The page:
Projects to facilitate uptake of PCORI-funded research results will focus on:
- Using a health system’s electronic health records and a self-treatment program to virtually reach and treat women affected by UI who have not previously sought care.
- Optimizing sickle cell disease care for about 3,500 patients in nine states by deploying an infusion center implementation toolkit and accelerating the implementation of these specialized centers through a facilitation network.
- Implementing a program that matches patients with therapists based on patients’ primary mental health concerns and therapists’ strengths via the electronic health records of about 50 mental health centers reaching 60,000 patients across 30 states.
Details of these and all other studies and projects approved for funding are on PCORI’s website. All funding awards were approved pending a business and programmatic review by PCORI staff and the issuance of formal award contracts. With these latest awards, PCORI will have invested more than $3.2 billion to fund patient-centered CER and support other projects designed to enhance CER methods and the infrastructure necessary to conduct CER rigorously and efficiently.
Targeted funding to improve engagement in research, hypertension disparities
In addition to the approval of new award slates, the Board also approved PCORI’s development of two Targeted PCORI Funding Announcements to be released in May. One funding announcement will offer up to $50 million to fund studies comparing the effectiveness of strategies that health systems can take to reduce disparities in hypertension management and control.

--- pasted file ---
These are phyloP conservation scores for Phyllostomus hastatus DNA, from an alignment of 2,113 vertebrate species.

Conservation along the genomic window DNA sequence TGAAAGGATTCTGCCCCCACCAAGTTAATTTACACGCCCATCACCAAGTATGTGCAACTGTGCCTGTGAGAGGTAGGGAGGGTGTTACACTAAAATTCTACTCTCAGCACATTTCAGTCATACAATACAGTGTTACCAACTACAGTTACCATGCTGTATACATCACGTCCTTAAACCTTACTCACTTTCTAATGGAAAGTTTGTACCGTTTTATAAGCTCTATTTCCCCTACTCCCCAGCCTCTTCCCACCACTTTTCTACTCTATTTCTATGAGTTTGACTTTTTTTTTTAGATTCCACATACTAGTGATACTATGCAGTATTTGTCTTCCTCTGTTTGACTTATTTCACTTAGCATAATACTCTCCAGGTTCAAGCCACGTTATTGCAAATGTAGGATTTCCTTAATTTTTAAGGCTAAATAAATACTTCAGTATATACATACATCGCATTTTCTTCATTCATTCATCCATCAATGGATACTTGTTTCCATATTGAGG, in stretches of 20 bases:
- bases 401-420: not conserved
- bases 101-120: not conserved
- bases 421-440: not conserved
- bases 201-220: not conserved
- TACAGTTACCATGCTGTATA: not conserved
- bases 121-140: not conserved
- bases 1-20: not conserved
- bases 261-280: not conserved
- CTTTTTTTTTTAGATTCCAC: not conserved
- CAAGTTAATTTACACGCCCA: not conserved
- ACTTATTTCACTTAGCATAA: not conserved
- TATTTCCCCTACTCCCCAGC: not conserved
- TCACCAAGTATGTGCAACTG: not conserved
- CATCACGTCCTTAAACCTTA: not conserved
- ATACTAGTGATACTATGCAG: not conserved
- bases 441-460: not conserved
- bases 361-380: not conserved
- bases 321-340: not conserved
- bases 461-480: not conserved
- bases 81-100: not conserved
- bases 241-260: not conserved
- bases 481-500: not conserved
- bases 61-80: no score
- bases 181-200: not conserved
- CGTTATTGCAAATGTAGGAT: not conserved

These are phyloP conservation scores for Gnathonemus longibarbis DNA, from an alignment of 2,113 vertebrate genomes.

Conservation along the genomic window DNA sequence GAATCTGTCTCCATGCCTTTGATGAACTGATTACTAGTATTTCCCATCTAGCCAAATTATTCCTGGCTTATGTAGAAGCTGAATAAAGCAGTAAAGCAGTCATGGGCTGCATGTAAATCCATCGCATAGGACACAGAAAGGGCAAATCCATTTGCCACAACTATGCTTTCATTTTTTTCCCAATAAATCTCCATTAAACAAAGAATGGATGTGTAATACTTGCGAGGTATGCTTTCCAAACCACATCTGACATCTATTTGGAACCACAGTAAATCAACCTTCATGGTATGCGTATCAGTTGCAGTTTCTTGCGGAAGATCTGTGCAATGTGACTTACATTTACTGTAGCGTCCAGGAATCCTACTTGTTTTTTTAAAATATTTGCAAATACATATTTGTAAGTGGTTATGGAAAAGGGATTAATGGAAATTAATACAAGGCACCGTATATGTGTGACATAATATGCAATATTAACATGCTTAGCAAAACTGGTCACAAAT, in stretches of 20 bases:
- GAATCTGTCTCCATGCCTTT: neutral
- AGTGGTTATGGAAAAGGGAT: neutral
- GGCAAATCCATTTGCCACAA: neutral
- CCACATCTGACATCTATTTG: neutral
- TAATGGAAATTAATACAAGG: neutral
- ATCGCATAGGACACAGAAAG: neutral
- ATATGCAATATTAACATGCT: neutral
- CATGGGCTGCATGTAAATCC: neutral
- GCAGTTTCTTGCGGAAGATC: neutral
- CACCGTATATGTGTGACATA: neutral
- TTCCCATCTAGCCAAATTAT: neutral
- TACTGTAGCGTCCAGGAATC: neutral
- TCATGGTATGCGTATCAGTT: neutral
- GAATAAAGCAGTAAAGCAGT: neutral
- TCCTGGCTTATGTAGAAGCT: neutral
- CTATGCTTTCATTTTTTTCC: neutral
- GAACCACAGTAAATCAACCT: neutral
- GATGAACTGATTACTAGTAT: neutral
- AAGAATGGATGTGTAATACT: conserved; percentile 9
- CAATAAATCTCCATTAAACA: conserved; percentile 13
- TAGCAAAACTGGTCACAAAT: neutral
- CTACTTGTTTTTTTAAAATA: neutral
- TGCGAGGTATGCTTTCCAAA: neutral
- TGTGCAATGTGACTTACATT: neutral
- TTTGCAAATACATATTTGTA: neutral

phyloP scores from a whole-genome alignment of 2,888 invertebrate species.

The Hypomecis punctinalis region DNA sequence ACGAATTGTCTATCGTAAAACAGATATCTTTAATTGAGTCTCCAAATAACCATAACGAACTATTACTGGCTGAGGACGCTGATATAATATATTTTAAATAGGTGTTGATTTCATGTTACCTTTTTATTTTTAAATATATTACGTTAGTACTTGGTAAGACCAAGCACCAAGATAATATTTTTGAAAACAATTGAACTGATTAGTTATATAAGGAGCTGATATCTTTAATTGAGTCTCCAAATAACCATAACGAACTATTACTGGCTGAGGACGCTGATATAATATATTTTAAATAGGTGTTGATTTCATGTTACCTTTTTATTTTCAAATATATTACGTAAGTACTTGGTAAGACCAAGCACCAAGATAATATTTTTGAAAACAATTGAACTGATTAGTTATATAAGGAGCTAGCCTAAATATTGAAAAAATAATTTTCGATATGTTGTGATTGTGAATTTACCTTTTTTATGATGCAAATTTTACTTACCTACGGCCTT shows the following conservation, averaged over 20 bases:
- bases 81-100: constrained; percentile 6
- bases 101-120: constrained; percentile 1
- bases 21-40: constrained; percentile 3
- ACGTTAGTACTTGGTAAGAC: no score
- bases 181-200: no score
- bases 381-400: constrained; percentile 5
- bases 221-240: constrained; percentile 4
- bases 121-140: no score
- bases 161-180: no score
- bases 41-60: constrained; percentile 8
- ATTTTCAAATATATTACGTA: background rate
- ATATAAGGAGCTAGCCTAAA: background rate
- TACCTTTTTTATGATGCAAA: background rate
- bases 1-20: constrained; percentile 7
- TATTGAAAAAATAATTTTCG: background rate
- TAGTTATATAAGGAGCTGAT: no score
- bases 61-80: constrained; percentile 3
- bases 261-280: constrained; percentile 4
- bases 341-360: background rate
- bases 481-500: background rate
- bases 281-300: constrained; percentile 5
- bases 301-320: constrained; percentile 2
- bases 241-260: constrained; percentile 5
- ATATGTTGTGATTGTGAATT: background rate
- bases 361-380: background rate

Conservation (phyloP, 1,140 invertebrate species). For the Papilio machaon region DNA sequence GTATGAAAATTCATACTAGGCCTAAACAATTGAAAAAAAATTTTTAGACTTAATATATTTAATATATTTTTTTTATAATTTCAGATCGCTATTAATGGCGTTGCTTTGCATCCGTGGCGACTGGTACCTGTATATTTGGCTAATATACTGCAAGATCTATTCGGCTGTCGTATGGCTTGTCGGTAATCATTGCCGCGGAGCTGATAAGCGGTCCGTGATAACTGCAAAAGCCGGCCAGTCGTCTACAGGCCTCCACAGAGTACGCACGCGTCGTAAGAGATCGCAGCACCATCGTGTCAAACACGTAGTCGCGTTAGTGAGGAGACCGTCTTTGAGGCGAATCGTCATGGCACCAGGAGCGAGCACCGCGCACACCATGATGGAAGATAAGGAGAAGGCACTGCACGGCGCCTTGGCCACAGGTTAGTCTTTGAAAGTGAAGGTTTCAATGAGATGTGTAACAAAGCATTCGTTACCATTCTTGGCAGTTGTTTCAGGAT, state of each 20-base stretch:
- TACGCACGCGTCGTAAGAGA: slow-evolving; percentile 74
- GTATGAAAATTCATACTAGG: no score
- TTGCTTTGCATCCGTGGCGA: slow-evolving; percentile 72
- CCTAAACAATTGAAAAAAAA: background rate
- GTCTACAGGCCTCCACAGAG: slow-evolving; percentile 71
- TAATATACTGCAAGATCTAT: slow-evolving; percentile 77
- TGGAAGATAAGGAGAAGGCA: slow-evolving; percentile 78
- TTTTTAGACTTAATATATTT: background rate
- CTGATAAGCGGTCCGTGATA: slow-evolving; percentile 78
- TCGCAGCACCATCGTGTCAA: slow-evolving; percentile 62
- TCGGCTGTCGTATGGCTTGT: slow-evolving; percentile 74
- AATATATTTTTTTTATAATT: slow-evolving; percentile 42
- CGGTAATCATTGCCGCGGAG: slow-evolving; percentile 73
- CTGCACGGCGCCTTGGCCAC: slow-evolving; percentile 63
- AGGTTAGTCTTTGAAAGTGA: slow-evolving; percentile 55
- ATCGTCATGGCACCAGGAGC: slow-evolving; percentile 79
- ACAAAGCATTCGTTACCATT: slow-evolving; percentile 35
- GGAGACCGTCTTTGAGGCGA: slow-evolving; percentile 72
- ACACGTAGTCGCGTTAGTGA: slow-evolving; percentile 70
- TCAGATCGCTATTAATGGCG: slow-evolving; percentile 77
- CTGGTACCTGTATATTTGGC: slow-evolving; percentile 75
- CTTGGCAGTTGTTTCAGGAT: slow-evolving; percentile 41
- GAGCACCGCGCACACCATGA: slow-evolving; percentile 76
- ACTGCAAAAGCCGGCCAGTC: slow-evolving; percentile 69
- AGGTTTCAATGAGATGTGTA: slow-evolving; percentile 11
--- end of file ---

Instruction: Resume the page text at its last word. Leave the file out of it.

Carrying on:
Another opportunity will offer up to $36 million to fund research that advances the science of engagement – the systematic study of methods for and outcomes of engagement of patients and diverse stakeholders as partners in the research process to improve the quality of patient-centered CER. Funded awards will address significant evidence gaps, such as which engagement techniques are most effective among historically underrepresented populations and how to best define or measure engagement.
“Over the past decade, PCORI has transformed how research is conducted by requiring meaningful involvement of and partnership with patients and other stakeholders in the research it funds, from planning to conduct the study to ultimately disseminating study results,” said Cook. “With this targeted funding announcement, PCORI will build the rigorous evidence available to improve engagement in research across the healthcare enterprise and advance our National Priorities for Health.”
The Patient-Centered Outcomes Research Institute (PCORI) is an independent nonprofit organization authorized by Congress in 2010. Its mission is to fund research that will provide patients, their caregivers, and clinicians with the evidence-based information needed to make better-informed health care decisions. PCORI is committed to continuously seeking input from a broad range of stakeholders to guide its work.